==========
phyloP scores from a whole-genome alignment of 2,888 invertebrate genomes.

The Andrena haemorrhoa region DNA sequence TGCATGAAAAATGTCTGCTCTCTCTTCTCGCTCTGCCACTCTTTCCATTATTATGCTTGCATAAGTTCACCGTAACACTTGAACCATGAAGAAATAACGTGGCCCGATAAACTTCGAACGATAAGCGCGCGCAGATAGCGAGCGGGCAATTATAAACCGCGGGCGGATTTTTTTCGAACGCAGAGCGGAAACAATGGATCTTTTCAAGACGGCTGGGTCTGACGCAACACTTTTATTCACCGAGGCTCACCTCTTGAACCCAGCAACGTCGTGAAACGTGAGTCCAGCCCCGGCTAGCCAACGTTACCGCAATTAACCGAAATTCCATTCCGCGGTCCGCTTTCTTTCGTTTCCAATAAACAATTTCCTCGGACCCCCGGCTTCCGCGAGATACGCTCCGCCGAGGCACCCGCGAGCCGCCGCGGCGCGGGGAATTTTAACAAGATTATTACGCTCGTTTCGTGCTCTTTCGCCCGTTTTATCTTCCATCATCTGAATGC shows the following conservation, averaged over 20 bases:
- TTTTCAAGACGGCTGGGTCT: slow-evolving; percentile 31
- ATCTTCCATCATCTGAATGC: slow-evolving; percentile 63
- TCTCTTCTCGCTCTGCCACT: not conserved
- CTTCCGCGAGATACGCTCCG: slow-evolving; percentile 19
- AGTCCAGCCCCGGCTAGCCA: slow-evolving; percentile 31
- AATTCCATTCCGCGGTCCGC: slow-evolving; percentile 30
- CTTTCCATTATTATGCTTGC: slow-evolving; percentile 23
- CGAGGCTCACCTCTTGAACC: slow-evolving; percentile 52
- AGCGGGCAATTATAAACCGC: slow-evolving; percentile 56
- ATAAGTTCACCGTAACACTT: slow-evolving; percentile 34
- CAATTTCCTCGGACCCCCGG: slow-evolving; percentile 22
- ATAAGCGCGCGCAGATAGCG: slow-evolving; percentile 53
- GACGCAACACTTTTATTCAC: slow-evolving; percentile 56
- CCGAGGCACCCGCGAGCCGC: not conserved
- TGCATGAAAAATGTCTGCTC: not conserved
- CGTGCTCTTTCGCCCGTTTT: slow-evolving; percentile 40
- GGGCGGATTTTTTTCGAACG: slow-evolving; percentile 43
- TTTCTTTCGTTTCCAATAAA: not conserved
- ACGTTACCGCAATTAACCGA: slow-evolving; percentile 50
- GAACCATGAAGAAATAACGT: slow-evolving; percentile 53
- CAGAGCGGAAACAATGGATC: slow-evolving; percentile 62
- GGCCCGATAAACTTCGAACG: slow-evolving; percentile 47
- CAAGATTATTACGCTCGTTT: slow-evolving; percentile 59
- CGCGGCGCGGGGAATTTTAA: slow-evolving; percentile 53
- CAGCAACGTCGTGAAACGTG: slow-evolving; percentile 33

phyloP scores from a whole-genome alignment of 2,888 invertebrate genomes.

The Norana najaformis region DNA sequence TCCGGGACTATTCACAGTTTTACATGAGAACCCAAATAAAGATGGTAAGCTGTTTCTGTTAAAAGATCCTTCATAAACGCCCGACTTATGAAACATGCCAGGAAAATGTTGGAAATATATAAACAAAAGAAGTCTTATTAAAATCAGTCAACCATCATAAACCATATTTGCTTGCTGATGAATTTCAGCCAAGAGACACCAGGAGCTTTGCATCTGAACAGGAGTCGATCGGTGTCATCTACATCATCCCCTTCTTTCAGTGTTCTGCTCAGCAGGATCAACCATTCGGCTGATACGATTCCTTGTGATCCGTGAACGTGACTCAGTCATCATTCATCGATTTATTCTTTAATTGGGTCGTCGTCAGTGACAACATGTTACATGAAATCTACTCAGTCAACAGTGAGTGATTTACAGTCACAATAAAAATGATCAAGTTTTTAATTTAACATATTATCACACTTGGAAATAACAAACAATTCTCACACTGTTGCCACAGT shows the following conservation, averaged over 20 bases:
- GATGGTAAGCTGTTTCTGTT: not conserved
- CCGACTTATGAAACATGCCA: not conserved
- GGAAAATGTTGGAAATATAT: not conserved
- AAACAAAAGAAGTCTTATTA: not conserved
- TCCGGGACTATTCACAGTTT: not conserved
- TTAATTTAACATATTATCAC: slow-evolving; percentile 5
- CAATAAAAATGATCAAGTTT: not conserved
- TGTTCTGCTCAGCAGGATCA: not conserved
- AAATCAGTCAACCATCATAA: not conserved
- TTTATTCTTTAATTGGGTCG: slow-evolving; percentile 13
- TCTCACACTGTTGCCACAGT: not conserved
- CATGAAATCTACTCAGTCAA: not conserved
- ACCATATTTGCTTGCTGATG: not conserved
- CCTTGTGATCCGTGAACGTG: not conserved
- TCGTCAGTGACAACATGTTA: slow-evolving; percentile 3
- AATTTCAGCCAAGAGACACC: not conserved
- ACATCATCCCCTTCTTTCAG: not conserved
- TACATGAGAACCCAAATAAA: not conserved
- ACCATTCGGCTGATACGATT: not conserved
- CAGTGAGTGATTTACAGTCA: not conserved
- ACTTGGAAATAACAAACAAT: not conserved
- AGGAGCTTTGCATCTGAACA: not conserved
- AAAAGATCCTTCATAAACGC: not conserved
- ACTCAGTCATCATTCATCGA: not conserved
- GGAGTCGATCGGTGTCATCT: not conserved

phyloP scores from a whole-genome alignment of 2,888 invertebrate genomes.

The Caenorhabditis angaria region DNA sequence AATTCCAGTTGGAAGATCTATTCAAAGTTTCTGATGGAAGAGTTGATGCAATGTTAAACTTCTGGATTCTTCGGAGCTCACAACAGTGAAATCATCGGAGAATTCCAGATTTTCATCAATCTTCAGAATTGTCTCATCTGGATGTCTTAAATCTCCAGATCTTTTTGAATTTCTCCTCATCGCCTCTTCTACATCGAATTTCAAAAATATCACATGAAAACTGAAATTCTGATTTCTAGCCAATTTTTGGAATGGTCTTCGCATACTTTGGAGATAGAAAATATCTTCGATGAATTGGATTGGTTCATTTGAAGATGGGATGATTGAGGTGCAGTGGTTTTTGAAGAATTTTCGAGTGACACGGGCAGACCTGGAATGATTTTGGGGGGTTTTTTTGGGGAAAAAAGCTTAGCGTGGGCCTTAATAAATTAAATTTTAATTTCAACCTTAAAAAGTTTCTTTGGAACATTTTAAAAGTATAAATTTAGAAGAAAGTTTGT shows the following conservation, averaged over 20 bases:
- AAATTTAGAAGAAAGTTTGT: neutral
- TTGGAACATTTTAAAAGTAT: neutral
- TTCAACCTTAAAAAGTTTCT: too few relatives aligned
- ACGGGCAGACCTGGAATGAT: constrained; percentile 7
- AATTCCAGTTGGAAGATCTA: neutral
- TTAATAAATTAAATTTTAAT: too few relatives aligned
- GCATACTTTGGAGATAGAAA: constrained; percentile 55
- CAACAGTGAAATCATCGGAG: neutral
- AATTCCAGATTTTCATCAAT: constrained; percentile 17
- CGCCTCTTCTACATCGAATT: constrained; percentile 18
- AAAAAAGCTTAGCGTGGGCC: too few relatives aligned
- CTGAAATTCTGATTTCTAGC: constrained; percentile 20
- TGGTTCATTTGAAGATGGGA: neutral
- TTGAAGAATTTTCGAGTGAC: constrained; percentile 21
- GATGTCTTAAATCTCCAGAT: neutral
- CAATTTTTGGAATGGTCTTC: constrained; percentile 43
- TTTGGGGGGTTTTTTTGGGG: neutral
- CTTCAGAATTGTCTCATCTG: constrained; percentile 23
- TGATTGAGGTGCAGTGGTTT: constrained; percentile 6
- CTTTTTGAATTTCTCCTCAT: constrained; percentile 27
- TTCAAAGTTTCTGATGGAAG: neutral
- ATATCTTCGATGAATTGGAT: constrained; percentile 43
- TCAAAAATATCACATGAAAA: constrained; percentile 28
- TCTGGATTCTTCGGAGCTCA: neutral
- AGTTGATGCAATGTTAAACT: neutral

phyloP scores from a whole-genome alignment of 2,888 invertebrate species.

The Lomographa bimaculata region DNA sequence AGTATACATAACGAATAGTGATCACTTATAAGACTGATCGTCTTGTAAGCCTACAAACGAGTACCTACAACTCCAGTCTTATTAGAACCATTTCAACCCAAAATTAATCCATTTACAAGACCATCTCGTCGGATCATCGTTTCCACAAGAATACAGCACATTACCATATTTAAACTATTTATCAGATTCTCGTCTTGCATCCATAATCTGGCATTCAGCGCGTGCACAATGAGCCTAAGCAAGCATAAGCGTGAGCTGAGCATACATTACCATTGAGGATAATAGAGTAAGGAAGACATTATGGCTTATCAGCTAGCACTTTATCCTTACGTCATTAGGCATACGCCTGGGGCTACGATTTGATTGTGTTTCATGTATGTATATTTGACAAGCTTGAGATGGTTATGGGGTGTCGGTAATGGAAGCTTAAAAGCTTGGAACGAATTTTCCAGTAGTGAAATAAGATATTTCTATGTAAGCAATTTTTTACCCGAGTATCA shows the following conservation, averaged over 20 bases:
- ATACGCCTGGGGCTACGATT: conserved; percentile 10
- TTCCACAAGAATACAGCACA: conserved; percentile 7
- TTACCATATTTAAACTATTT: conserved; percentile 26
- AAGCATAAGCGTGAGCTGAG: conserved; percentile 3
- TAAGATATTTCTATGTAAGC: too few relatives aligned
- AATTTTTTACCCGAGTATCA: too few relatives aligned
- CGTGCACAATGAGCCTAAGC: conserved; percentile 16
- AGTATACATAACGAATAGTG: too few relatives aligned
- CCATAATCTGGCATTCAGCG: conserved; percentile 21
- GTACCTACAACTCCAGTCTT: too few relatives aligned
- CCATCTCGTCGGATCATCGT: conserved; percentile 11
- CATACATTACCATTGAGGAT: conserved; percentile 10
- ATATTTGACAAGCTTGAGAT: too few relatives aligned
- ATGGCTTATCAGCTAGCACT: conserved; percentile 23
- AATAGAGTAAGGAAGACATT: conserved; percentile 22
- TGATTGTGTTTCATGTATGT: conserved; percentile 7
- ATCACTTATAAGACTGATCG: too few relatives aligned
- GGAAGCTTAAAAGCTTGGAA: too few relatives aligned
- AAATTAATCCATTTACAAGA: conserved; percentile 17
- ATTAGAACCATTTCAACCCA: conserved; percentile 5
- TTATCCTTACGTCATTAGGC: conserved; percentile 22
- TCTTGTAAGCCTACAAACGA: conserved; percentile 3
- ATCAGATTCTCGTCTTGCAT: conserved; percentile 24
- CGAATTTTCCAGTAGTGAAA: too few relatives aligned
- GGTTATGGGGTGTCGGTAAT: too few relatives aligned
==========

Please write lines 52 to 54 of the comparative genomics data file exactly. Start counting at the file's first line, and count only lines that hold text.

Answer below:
- AAAAGATCCTTCATAAACGC: not conserved
- ACTCAGTCATCATTCATCGA: not conserved
- GGAGTCGATCGGTGTCATCT: not conserved